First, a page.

You’re from Tucson, Arizona. What’s a must-see attraction someone should visit if they’re passing through?
There’s this place called Sabino Canyon that runs up into the Catalina Foothills. It’s got this river running down through it and it’s so beautiful. Every time I go home, I go back there for a hike and go jump in the river. You can see little spots on stones where Native Americans would grind corn to make tortillas. It’s cool to think about the indigenous people who used to roam in these mountains and live and thrive out there.
Don’t try to plan everything, because if you over-plan things, you risk removing the serendipity out of your travels.
You competed in the Miami Triathlon. What’s the hardest part for you: swimming, biking, or running?
I’d say the bike because it lasts the longest. It’s just long and you’re winded, so that’s probably my least favorite.
Did you make any mistakes your first time around?
My buddy likes to drink the night before, which is not conducive to waking up at 5a.m. and jumping in the ocean. I also had a friend loan me a fancy, expensive bike that had aero bars so you can lean on your elbows. Your main goal is to stay firmly planted with your ass on the seat and just pedal to stay aerodynamic. Well I was feeling like a badass and I shifted my weight forward and tried to stand up to go up a hill. I wobbled and wobbled, and almost fell over. I learned my lesson.
Do you have a training philosophy?
Don’t get too comfortable. Growth occurs, not when we’re firmly planted in our comfort zone, but when we’re forced to leave it and expand our mind and body’s capacity to handle adversity. Be willing to try new things, like slack-line, jiu-jitsu, handstands, or back flips. It used to be about pushing weights around in the gym to get bigger. But then you start to lose a bit of mobility and you start to become a beefcake. I’m still in the process of focusing more on flexibility and yoga—undoing a lot of the wear and tear I put on my body. I’m entering this next stage of my life at 29. I’ve hurt myself doing CrossFit and being too competitive. Now I just want my body to function well. I want to be able to fight. I want to understand how to move and box or wrestle.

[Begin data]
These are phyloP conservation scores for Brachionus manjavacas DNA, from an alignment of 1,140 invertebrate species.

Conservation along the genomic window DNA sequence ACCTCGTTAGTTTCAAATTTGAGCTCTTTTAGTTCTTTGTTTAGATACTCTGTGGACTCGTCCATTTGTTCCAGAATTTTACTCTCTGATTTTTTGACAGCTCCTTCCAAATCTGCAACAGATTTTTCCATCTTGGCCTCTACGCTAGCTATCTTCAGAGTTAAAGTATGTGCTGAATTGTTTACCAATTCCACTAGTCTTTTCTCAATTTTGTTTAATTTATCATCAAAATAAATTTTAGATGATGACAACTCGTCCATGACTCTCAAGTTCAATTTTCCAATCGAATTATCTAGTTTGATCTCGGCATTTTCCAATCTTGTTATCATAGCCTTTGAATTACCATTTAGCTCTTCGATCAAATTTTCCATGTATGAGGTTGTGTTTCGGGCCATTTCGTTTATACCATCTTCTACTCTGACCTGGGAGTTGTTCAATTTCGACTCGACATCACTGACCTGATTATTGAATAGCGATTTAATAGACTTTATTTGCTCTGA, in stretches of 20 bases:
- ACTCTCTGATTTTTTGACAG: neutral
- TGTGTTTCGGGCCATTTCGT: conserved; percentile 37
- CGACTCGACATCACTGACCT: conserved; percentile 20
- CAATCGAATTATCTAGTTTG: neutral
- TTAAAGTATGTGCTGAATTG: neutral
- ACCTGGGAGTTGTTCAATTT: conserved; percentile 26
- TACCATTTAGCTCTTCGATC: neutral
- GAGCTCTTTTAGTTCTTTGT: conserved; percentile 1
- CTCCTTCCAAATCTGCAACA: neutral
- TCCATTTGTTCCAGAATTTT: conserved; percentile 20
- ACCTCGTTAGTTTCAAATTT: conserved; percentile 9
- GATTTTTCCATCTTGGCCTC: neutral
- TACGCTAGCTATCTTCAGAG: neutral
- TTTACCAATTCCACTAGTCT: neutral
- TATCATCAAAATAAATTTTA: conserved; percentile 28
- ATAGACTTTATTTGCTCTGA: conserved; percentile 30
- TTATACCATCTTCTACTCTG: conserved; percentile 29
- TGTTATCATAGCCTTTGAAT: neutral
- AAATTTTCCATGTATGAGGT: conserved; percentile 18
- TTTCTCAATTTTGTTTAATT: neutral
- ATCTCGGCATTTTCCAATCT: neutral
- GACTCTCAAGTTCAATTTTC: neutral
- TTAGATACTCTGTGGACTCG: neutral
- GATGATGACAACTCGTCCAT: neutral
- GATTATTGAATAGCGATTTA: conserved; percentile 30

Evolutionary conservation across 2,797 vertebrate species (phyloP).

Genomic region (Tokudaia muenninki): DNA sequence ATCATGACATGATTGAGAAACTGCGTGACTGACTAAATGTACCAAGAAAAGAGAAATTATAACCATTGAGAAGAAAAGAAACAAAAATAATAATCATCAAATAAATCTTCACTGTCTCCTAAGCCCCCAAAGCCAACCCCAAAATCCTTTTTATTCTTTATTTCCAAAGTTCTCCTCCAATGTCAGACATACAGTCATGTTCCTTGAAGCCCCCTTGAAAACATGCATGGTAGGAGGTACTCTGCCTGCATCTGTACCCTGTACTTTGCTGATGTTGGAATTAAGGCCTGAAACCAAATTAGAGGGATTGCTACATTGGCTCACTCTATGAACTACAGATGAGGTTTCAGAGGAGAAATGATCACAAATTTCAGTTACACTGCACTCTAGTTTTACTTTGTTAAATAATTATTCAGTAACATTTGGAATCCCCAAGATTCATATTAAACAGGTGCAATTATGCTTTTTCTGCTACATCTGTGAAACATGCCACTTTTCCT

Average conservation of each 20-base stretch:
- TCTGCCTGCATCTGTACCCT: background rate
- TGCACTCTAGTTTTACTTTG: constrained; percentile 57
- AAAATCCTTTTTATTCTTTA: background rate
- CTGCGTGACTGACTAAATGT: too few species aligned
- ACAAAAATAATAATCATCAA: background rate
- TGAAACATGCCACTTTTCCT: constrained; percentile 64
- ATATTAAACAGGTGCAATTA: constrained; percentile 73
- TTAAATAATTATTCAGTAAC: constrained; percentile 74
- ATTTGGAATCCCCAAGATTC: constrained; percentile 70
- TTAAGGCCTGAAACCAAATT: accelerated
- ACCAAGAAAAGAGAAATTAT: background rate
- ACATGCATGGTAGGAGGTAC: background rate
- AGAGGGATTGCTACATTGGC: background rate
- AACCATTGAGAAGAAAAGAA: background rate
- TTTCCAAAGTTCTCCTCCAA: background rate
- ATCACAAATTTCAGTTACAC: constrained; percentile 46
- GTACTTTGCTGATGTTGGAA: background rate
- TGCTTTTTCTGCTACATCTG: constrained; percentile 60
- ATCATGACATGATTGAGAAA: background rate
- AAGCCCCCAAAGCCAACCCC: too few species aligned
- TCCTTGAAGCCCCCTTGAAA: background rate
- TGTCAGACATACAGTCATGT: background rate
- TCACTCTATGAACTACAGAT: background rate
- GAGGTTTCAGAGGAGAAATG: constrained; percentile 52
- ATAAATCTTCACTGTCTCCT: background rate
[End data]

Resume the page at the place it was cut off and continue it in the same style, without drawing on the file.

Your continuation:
How dialed-in is your nutrition?
I was really into this whole paleo thing—just eating like a caveman—and I enjoyed it. It felt right, more or less, until it became about all these fatty animal products. It didn’t feel right, ingesting all this pig fat. I looked great, but I don’t know that it was the healthiest for my body. I tried being vegan for a while, but I noticed I was losing weight and muscle because I wasn’t careful to eat like a vegan bodybuilder—getting enough protein. I was just eating whatever my girlfriend wanted to cook.
Now I’m at this place where I’m trying to mix the two. I try to eat as clean as I can—as vegan as I can. But I’m not strict. I eat a lot of chicken. I’m trying to cut back on red meat, trying not to eat pork. I feel bad about eating cows and pigs, especially when they just show up on my plate as a finished product. I would love to go hunt something myself. I have a problem with the food industry right now and the way that food is handled.
What’s the best piece of advice you’ve ever received?
I specifically remember my dad telling me to do what I loved. Let the money fall into place. Always give 110%. I think that was instilled in me at an early age, so I’ve always done what I loved and tried to have a great time doing it, while working harder than anybody else.
Catch Imposters on Bravo Thursdays at 10/9c.